Commensal microbiota divergently affect myeloid subsets in the mammalian central nervous system during homeostasis and disease.

The EMBO Journal
Roman SankowskiDaniel Erny


The immune cells of the central nervous system (CNS) comprise parenchymal microglia and at the CNS border regions meningeal, perivascular, and choroid plexus macrophages (collectively called CNS-associated macrophages, CAMs). While previous work has shown that microglial properties depend on environmental signals from the commensal microbiota, the effects of microbiota on CAMs are unknown. By combining several microbiota manipulation approaches, genetic mouse models, and single-cell RNA-sequencing, we have characterized CNS myeloid cell composition and function. Under steady-state conditions, the transcriptional profiles and numbers of choroid plexus macrophages were found to be tightly regulated by complex microbiota. In contrast, perivascular and meningeal macrophages were affected to a lesser extent. An acute perturbation through viral infection evoked an attenuated immune response of all CAMs in germ-free mice. We further assessed CAMs in a more chronic pathological state in 5xFAD mice, a model for Alzheimer's disease, and found enhanced amyloid beta uptake exclusively by perivascular macrophages in germ-free 5xFAD mice. Our results aid the understanding of distinct microbiota-CNS macrophage interactions during homeostasis ...Continue Reading


Jan 24, 2009·Proceedings of the National Academy of Sciences of the United States of America·Cheryl A Hawkes, Joanne McLaurin
Feb 28, 2009·International Immunology·Taro Kawai, Shizuo Akira
Aug 5, 2011·The Journal of Neuroscience : the Official Journal of the Society for Neuroscience·Alexander MildnerMarco Prinz
Mar 30, 2012·Omics : a Journal of Integrative Biology·Guangchuang YuQing-Yu He
Mar 26, 2013·Nature Neuroscience·Masaki UenoToshihide Yamashita
Dec 10, 2013·Nature Neuroscience·Oleg ButovskyHoward L Weiner
Mar 19, 2014·Cell Host & Microbe·Arya KhosraviSarkis K Mazmanian
May 20, 2014·Nature Methods·Peter V KharchenkoDavid T Scadden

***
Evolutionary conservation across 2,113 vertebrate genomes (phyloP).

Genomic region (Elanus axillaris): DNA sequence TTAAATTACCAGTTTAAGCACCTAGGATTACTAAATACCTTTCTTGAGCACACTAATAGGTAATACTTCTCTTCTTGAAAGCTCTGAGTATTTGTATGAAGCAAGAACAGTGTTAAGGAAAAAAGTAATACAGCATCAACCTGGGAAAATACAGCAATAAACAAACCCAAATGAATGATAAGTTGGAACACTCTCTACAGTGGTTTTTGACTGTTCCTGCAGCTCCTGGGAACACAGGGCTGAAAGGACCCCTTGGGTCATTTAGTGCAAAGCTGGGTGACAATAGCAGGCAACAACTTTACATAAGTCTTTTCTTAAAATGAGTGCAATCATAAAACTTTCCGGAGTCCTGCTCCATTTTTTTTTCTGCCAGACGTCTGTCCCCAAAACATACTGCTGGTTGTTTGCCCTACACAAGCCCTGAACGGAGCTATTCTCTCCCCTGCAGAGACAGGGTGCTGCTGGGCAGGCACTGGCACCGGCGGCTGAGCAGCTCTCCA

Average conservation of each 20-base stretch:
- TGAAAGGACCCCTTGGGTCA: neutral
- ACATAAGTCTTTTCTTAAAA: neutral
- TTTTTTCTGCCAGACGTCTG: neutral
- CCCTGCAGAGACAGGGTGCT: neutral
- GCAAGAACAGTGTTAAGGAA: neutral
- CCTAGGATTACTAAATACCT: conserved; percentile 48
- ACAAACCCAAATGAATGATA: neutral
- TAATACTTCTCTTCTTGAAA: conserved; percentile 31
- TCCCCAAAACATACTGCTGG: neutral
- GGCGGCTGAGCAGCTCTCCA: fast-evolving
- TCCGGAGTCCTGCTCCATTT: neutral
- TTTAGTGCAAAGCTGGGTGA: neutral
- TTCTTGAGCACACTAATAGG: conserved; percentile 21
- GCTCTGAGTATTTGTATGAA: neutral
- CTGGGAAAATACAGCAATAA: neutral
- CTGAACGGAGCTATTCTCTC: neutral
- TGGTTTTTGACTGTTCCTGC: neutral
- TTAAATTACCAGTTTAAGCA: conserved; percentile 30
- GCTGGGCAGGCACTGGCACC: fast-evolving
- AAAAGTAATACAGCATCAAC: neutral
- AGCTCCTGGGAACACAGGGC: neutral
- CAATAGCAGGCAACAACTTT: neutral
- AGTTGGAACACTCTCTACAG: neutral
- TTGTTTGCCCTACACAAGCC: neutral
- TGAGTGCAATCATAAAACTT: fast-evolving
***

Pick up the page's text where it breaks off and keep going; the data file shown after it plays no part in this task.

Jun 20, 2014·Brain Pathology·Cheryl A HawkesRoxana O Carare
Feb 18, 2015·Nature Immunology·Michael T HenekaEicke Latz
Jun 2, 2015·Nature Neuroscience·Daniel ErnyMarco Prinz
Sep 17, 2015·Nature·Dachuan ZhangPaul S Frenette
Jan 17, 2016·Neurobiology of Disease·Patrizia GiannoniNicola Marchi
May 3, 2016·Nature Immunology·Tobias GoldmannMarco Prinz
Jun 28, 2016·Cell Stem Cell·Dominic GrünAlexander van Oudenaarden
Sep 17, 2016·Genome Announcements·Yasuhiro UchimuraAndrew J Macpherson
Nov 15, 2016·The Journal of Clinical Investigation·Giuseppe FaracoCostantino Iadecola
Mar 23, 2017·Nature Immunology·Marco PrinzNora Hagemeyer
Jun 22, 2017·Immunity·Jasmin HerzJonathan Kipnis
Oct 21, 2017·Genome Announcements·Debora GarzettiBärbel Stecher
Feb 25, 2018·Cellular Immunology·Guillaume Hoeffel, Florent Ginhoux
Apr 10, 2018·Nature Methods·Josip S HermanDominic Grün
Jun 11, 2019·Cell·Tim StuartRahul Satija
Jul 31, 2019·Nature Reviews. Neuroscience·Katrin KierdorfMarco Prinz
Jan 8, 2020·The Journal of Immunology : Official Journal of the American Association of Immunologists·Simone BrioschiMarco Colonna
Mar 18, 2020·Glia·Daniel Erny, Marco Prinz
Apr 29, 2020·Nature Biotechnology·Jiarui DingJoshua Z Levin

❮ Previous
Next ❯

Related Concepts

Related Feeds

Alzheimer's Disease: Microglia

Microglia are a type of glial cell found throughout the brain and spinal cord. Microglia have been found to be associated with Alzheimer's disease development and progression. Here are the latest discoveries pertaining to Alzheimer's disease and microglia.

Alzheimer's Disease: Transcription

Impaired transcription is associated with the pathogenesis and progression of conditions such as Alzheimer's disease (AD). Here are the latest discoveries pertaining to transcription and AD.

Alzheimer's Disease: Animal Models

Alzheimer's disease is a neurodegenerative disease which can be studied using various experimental systems. This feed focuses on animal models used for Alzheimer's disease research.

Adhesion Molecules in Health and Disease

Cell adhesion molecules are a subset of cell adhesion proteins located on the cell surface involved in binding with other cells or with the extracellular matrix in the process called cell adhesion. In essence, cell adhesion molecules help cells stick to each other and to their surroundings. Cell adhesion is a crucial component in maintaining tissue structure and function. Discover the latest research on adhesion molecule and their role in health and disease here.

© 2021 Meta ULC. All rights reserved